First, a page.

Rocket Segment Arrives in Florida

The ULA Atlas V Dual Engine Centaur for Boeing’s CST-100 Starliner Orbital Flight Test arrives at Cape Canaveral, Fla.

The dual-engine Centaur upper stage that will launch Boeing’s CST-100 Starliner spacecraft on its uncrewed Orbital Flight Test to the International Space Station has arrived at Cape Canaveral, Fla. for final processing by United Launch Alliance technicians.

The stage arrived Oct. 19 aboard the Mariner cargo ship, the ocean-going vessel that ULA uses to transport rocket stages from the manufacturing plant in Decatur, Alabama to the launch sites.

Wrapped in a protective covering for the transit, the Centaur was offloaded at the Port Canaveral wharf and driven on a specialized trailer to ULA’s Atlas Spaceflight Operations Center for initial arrival checks.

Later, it will move to the Delta Operations Center to be raised vertically, mounted onto the interstage structure and fitted with the adapter that will support Starliner atop the rocket. That combined stack will then be ready for mating to the Atlas V first stage at the Vertical Integration Facility early next year.

Commercial Crew Children’s Artwork Calendar Contest Deadline Extended!


Maybe the kids had trouble choosing a theme. Maybe the computer froze. Maybe the dog ate the entries. Whatever the reason, deadlines have a tendency to go flying by. We totally get it. That’s why we’re extending the deadline for the Commercial Crew Children’s Artwork Calendar Contest! Now you have until Thursday, Oct. 25 at 11:59 p.m. Central Standard Time to get your kids’ entries in! Remember, the contest is for children ages four through 12 around the world.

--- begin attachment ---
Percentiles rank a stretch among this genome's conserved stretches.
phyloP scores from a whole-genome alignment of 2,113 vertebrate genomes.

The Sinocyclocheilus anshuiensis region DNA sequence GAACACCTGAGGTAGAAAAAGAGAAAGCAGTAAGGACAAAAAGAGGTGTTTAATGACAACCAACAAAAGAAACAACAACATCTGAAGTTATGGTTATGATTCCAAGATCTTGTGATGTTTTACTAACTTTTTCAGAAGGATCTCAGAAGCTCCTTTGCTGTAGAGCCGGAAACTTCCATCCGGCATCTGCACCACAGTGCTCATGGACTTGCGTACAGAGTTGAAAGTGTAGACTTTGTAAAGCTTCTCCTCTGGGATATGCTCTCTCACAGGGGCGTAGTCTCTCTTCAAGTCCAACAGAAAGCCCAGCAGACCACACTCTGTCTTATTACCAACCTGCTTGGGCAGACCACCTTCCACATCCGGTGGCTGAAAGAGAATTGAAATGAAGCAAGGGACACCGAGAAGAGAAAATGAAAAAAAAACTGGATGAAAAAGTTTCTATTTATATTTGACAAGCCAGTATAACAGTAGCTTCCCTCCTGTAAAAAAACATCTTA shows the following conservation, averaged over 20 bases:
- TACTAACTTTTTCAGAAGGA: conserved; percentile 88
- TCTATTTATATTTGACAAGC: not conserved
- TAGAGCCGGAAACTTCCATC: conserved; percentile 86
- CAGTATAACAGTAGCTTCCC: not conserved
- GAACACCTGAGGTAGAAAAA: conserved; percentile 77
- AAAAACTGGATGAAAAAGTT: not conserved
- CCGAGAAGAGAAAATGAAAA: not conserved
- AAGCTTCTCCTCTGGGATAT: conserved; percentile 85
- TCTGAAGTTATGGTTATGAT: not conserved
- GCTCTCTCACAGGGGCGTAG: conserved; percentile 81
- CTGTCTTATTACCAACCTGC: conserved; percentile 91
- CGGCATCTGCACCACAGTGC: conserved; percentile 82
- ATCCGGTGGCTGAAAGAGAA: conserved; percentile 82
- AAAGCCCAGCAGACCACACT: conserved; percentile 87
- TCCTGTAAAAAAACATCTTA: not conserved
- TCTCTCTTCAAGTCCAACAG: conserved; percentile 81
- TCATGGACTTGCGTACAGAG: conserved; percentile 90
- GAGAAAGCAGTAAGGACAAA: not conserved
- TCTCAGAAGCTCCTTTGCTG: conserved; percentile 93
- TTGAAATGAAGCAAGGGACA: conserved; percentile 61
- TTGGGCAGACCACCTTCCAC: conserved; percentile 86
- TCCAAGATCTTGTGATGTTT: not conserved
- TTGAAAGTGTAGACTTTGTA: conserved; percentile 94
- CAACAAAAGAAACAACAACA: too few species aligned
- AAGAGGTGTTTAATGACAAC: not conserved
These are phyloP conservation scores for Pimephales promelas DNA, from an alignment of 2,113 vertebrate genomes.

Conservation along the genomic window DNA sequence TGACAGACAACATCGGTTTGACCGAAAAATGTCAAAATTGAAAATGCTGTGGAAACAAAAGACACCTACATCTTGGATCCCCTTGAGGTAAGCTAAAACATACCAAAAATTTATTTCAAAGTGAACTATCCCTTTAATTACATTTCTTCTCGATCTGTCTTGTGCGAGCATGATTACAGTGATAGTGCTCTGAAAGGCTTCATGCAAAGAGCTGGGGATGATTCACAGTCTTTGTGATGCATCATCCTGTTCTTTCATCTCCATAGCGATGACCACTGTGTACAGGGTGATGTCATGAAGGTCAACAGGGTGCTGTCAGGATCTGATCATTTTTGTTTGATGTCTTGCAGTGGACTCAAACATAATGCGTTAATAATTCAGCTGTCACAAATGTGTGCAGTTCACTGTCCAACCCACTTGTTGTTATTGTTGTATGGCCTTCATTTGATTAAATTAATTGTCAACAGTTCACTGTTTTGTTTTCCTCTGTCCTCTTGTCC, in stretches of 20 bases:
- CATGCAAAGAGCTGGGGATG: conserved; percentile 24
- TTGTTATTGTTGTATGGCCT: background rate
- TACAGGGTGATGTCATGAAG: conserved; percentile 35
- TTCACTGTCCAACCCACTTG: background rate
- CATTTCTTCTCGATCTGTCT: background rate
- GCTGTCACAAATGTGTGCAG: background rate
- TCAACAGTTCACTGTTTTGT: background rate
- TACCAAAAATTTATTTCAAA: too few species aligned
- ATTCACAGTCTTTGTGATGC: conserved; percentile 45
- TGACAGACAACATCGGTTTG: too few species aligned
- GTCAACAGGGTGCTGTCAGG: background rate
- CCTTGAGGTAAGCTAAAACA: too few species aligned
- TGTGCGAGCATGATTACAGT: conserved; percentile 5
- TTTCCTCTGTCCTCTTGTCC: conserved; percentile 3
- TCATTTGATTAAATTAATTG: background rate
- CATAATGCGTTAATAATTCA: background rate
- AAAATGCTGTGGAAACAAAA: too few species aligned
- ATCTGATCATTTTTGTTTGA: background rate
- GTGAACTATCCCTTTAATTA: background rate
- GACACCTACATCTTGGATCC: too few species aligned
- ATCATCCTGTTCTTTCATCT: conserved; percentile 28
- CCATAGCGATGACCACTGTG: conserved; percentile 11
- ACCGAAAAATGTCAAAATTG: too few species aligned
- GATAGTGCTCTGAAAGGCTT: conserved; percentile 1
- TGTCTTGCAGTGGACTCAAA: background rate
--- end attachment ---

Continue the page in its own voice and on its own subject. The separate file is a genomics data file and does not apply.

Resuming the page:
The winning artwork will be used to create a 2019 calendar with different space-related themes for each month. Unique and original artwork will be selected for each month. Once the calendar is complete, it will be transmitted to astronauts aboard the space station. The calendar also will include supplemental education materials for kids here on Earth to learn more about the space-related themes.

Choose one of the 12 themes described in the contest PDF, and get drawing!

NASA’s Commercial Crew Program Target Test Flight Dates

SpaceX's Crew Dragon and Boeing's Starliner will transport astronauts to the International Space Station.The next generation of American spacecraft and rockets that will launch astronauts to the International Space Station are nearing the final stages of development and evaluation. NASA’s Commercial Crew Program will return human spaceflight launches to U.S. soil, providing safe, reliable and cost-effective access to low-Earth orbit on systems that meet our safety and mission requirements. To meet NASA’s requirements, the commercial providers must demonstrate that their systems are ready to begin regular flights to the space station. Two of those demonstrations are uncrewed flight tests, known as Orbital Flight Test for Boeing, and Demo-1 for SpaceX. After the uncrewed flight tests, both companies will execute a flight test with crew prior to being certified by NASA for crew rotation missions. The following reflects the most recent publicly releasable flight planning dates for both providers.

Test Flight Planning Dates:
Boeing Orbital Flight Test (uncrewed): March 2019